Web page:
How Structure and Design Formed Guelph’s Vespertine
Kahn goes on to explain that there are two schools of thought when choosing fabrics for a hospitality project. There are those who choose materials that age well and those who choose materials that do not age at all. In contrast to Vespertine’s fairly permanent structure of steel, glass, and concrete, Kahn chose the former for both napkins and uniforms, adding a touch of earthiness by using materials that naturally wear off over time.
For the uniforms of the waiters, Kahn was looking for outfits that were minimalist but also earthy and flowing in order to contrast the formality of the dining room. He worked with Sees on black sleeveless tunics and shorts. While women show their ankles, men wear woolen socks and both put on goatskin slippers, a soft leather that Kahn has chosen to offset the noise of hard shoe soles on the floor.
After dinner, and before heading into Vespertine’s garden with the overgrown sculpted dunes to enjoy plum eau de vie and barhi dates with triple cream, the waiters escort diners downstairs for a small present to take away becomes. But don’t expect the usual muffin or bottle of cereal. Instead, Kahn teamed up with perfumer Linda Sivrican from Guelph’s Capsule Parfumerie to create a bespoke fragrance that is a little reminiscent of Le Labo’s hit Santal 33 – but better.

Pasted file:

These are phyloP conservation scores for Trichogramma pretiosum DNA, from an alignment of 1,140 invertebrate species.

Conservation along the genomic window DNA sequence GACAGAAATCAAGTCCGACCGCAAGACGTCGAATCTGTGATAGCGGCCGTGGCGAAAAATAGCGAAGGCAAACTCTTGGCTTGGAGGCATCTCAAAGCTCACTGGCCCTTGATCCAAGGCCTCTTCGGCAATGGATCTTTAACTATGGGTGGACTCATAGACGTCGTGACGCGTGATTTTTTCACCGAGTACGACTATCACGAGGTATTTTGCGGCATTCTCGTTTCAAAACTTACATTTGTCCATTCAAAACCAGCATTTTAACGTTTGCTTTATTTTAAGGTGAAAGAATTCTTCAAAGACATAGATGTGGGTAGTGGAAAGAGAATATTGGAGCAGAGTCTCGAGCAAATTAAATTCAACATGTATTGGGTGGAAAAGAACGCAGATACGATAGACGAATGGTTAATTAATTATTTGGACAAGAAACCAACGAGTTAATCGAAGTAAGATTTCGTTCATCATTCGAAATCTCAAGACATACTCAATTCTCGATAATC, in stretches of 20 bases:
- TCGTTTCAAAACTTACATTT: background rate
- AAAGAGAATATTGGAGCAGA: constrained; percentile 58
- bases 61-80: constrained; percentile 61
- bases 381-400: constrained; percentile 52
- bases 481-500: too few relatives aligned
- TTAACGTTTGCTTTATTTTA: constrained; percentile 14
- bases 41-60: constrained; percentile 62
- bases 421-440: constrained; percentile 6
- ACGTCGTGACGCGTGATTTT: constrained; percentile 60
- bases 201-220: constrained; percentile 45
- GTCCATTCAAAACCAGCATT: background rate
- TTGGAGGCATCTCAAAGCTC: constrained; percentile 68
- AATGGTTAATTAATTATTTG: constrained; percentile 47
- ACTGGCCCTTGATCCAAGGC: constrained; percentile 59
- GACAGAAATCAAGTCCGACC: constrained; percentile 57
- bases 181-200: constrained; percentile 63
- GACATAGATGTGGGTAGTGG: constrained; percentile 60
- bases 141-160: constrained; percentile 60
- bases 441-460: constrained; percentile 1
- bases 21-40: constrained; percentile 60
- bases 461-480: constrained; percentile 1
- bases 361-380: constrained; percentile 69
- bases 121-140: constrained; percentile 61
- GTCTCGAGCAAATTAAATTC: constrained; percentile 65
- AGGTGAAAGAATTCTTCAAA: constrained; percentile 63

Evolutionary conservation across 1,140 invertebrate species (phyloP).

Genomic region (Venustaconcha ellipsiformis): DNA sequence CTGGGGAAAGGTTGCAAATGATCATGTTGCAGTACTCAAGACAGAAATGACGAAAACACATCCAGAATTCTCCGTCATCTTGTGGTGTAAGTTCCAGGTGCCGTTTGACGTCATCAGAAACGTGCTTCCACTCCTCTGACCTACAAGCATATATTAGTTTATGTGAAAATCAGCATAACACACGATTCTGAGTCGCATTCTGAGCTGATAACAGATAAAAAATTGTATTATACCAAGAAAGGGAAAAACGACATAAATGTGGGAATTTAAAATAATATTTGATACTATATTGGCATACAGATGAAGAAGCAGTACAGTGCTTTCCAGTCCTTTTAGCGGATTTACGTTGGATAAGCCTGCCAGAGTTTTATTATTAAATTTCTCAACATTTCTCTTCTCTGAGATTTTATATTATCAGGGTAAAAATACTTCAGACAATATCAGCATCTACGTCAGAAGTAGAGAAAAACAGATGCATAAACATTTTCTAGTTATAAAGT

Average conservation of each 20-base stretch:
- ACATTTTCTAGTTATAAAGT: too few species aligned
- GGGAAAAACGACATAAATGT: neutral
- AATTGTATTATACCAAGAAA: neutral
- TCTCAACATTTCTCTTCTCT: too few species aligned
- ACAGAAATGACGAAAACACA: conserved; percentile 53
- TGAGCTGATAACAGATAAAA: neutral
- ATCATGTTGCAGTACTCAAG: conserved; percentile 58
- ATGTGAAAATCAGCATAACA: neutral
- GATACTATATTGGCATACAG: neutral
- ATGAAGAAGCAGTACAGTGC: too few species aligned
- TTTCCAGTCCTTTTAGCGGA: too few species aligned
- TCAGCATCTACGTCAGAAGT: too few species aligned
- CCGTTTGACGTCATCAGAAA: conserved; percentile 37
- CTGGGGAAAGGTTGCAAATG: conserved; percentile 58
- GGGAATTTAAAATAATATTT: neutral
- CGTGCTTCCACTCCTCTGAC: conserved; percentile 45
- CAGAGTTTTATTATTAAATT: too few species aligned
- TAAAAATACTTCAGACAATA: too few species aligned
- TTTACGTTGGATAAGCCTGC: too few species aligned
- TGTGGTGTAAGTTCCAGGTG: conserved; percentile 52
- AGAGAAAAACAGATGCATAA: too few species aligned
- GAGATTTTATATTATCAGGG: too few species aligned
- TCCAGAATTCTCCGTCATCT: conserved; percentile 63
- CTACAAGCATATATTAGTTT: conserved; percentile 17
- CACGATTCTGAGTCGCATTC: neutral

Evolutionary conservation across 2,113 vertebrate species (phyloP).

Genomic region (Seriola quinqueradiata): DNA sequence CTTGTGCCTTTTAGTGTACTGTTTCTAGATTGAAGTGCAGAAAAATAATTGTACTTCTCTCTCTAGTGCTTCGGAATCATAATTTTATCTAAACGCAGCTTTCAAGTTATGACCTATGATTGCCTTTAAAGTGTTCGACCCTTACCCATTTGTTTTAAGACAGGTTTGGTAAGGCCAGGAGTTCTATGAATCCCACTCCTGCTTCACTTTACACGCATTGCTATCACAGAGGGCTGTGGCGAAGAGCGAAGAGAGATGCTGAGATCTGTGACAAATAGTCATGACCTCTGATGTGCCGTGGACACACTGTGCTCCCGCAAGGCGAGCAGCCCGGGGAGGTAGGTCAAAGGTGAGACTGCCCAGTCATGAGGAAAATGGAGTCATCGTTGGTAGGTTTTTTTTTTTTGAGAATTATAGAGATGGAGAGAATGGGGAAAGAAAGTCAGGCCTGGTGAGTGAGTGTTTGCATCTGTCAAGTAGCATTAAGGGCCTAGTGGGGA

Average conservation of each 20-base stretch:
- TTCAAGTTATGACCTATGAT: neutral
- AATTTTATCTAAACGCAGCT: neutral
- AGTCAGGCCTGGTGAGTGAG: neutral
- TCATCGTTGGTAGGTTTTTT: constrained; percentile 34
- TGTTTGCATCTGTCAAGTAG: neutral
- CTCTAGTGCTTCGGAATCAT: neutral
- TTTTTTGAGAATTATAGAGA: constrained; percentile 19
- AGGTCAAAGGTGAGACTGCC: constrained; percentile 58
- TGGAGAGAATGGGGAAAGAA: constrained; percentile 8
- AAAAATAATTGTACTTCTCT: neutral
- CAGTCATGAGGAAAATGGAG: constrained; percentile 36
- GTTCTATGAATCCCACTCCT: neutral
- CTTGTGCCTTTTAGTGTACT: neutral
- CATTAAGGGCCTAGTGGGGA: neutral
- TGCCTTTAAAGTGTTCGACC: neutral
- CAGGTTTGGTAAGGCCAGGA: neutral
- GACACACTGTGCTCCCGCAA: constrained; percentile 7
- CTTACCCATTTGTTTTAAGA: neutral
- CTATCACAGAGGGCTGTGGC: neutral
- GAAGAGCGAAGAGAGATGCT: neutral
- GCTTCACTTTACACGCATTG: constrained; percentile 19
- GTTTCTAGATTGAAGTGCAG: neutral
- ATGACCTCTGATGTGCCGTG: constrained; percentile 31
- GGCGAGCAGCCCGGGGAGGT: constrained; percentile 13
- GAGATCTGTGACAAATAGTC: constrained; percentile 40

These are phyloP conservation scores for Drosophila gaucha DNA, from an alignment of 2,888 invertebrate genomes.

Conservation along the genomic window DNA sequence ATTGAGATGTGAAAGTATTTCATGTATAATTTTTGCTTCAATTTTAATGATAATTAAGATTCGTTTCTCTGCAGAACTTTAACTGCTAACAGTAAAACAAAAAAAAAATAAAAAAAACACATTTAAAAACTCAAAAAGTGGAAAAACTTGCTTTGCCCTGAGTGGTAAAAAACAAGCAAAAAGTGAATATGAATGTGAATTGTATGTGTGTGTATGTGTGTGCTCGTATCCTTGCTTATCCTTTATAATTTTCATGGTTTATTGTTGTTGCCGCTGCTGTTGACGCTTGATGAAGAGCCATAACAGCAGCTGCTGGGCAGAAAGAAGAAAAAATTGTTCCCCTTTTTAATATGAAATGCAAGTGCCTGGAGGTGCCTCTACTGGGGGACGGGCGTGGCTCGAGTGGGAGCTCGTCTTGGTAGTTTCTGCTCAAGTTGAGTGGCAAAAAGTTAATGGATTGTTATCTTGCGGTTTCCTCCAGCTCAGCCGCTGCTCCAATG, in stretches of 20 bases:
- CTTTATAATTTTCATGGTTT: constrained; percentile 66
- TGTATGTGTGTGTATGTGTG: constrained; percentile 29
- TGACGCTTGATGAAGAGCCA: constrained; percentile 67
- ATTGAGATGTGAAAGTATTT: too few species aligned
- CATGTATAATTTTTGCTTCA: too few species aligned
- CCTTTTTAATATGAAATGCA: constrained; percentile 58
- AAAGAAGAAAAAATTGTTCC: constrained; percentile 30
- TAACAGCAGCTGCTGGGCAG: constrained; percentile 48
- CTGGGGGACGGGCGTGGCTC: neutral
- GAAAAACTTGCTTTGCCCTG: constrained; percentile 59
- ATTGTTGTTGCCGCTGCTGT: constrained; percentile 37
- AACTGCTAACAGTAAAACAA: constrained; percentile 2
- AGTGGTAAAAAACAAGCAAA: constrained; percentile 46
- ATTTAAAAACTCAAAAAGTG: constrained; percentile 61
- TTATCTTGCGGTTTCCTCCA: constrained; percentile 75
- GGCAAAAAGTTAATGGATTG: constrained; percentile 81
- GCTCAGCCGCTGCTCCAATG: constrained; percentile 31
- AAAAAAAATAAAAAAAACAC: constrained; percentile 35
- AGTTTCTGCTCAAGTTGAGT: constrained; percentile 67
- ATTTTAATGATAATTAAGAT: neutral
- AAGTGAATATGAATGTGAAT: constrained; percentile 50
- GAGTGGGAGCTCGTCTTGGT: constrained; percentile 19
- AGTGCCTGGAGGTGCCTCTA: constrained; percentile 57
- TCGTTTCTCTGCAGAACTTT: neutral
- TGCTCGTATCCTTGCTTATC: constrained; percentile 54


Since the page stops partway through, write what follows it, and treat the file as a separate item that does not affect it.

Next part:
“If you’re a fine dining restaurant, you need to have something to take away,” Kahn says definitely. While a biscuit or a morning roll is a nice touch, it’s fleeting. This characteristic Vespertine scent, which Kahn wants to change every year, has subtly flowed into the experience of every dinner: from the aroma in Vespertine’s elevator to the soap in the bathroom to the napkin of every diner. “Scent triggers memories,” explains Kahn. “So the idea is that he brings you back to experience.” In this way, together with its design details and carefully arranged food, Vespertine is truly unforgettable.